COVID: A new study, led by an Indian-American researcher, has found differences in gut bacteria and metabolites among Covid-19 patients admitted in the ICU, offering possibilities for preventing future deaths. According to Bhakti Patel, a pulmonary and critical care specialist at the University of Chicago Medicine, differences in gut microbiome are linked to increase in risk of death in Covid-19 patients with respiratory failure.
The findings could open a window for giving patients probiotic treatments containing the right strains of bacteria to produce protective metabolites. One of the most troubling things during the pandemic was seeing patients who were relatively healthy come into the ICU and have completely different outcomes.
Some died, some ultimately recovered, and many recovered but were left with lasting complications. "This tells me there is something else going on, and this study shows that there was some interaction between their microbiome health and how they recovered from their infection," said Patel in the paper published in Nature Communications.
Bhakti and Matthew Stutz, who was a critical care fellow at the time, wanted to study the gut microbiome of patients admitted to the ICU to see if it could help them understand why some patients recover and do well after discharge from the hospital, and others continue to suffer from debilitating complications.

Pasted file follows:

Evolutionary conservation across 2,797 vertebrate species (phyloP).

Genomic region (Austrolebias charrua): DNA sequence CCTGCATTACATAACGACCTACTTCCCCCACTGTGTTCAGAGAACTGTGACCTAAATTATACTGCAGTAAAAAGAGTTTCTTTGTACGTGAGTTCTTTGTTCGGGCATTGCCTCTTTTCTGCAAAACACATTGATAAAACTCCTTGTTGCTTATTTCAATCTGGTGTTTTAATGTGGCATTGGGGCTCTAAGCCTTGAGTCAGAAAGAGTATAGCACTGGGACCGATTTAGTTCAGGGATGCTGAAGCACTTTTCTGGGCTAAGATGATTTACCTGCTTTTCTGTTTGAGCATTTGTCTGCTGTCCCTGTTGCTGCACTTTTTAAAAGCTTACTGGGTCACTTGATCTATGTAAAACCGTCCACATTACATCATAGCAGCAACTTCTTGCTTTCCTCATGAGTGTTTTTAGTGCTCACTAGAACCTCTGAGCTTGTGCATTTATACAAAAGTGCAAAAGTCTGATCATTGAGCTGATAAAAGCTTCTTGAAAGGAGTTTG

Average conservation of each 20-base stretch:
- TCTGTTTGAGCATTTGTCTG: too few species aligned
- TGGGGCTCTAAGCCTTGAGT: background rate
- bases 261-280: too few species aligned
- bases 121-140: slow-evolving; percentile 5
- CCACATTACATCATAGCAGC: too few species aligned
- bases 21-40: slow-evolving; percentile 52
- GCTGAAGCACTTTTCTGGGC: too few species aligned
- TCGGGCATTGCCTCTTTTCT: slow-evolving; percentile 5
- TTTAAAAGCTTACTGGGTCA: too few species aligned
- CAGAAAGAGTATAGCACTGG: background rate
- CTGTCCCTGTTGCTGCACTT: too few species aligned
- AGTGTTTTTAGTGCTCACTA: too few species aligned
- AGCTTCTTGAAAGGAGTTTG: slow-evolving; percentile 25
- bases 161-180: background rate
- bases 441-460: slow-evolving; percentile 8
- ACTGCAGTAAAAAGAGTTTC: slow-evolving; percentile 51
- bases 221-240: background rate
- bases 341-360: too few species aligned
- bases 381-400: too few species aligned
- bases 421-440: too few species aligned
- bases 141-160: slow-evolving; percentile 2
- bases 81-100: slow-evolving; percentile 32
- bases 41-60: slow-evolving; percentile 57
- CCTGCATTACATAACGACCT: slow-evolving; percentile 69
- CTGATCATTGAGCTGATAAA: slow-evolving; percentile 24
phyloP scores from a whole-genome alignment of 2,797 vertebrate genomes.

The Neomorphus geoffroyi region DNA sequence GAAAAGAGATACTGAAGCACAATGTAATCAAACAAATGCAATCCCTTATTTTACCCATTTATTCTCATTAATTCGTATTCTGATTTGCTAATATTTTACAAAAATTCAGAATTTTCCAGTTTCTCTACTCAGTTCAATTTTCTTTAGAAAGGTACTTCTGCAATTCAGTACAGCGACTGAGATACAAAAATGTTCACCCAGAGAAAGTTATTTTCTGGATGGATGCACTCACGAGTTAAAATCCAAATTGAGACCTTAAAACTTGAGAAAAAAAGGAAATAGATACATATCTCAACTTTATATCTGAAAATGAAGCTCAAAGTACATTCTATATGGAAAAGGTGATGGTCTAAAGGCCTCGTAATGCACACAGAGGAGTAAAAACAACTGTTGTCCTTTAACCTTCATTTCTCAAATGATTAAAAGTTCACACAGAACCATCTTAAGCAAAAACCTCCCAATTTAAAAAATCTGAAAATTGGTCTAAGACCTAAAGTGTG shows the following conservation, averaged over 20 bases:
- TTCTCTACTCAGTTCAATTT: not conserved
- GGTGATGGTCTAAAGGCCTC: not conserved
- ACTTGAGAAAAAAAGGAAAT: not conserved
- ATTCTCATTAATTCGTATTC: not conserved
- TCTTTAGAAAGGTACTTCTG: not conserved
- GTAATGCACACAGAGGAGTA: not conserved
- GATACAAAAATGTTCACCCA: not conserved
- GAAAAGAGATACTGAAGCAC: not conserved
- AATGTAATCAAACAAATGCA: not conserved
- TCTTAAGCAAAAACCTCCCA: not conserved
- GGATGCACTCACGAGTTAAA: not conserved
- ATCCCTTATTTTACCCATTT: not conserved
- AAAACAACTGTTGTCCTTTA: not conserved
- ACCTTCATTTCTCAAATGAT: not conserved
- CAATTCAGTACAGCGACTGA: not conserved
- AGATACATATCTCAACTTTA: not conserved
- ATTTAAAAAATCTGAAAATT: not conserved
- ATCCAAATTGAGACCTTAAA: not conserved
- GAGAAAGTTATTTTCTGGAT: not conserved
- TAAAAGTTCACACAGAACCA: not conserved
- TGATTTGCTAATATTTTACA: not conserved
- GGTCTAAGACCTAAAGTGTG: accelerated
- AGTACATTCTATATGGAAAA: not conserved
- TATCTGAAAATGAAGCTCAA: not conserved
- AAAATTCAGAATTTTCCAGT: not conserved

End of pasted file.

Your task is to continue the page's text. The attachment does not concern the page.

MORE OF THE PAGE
"We were trying to tie together factors that might lend itself to a biologic explanation of why patients get disabled after surviving an ICU stay that goes beyond just the stuff that we do that could have complications," Patel added. And then, the Covid pandemic hit.
Eric Pamer, the Donald F. Steiner Professor of Medicine and Director of UChicago's Duchossois Family Institute (DFI), said the careful timing of sample collection was critical. The DFI's core facilities detected several notable differences in the composition of the microbiome and metabolic products among these patients.
Patients who suffered progressive lung failure and died had more of a group of bacteria called proteobacteria than patients who recovered. These patients also had lower levels of secondary bile acids, and less of a metabolite called "desaminotyrosine". Conversely, the patients who improved had higher levels of secondary bile acids and more "desaminotyrosine".
It's still too early to tell, but according to Pamer, the microbiome and the metabolites contribute to recovery from a severe respiratory infection.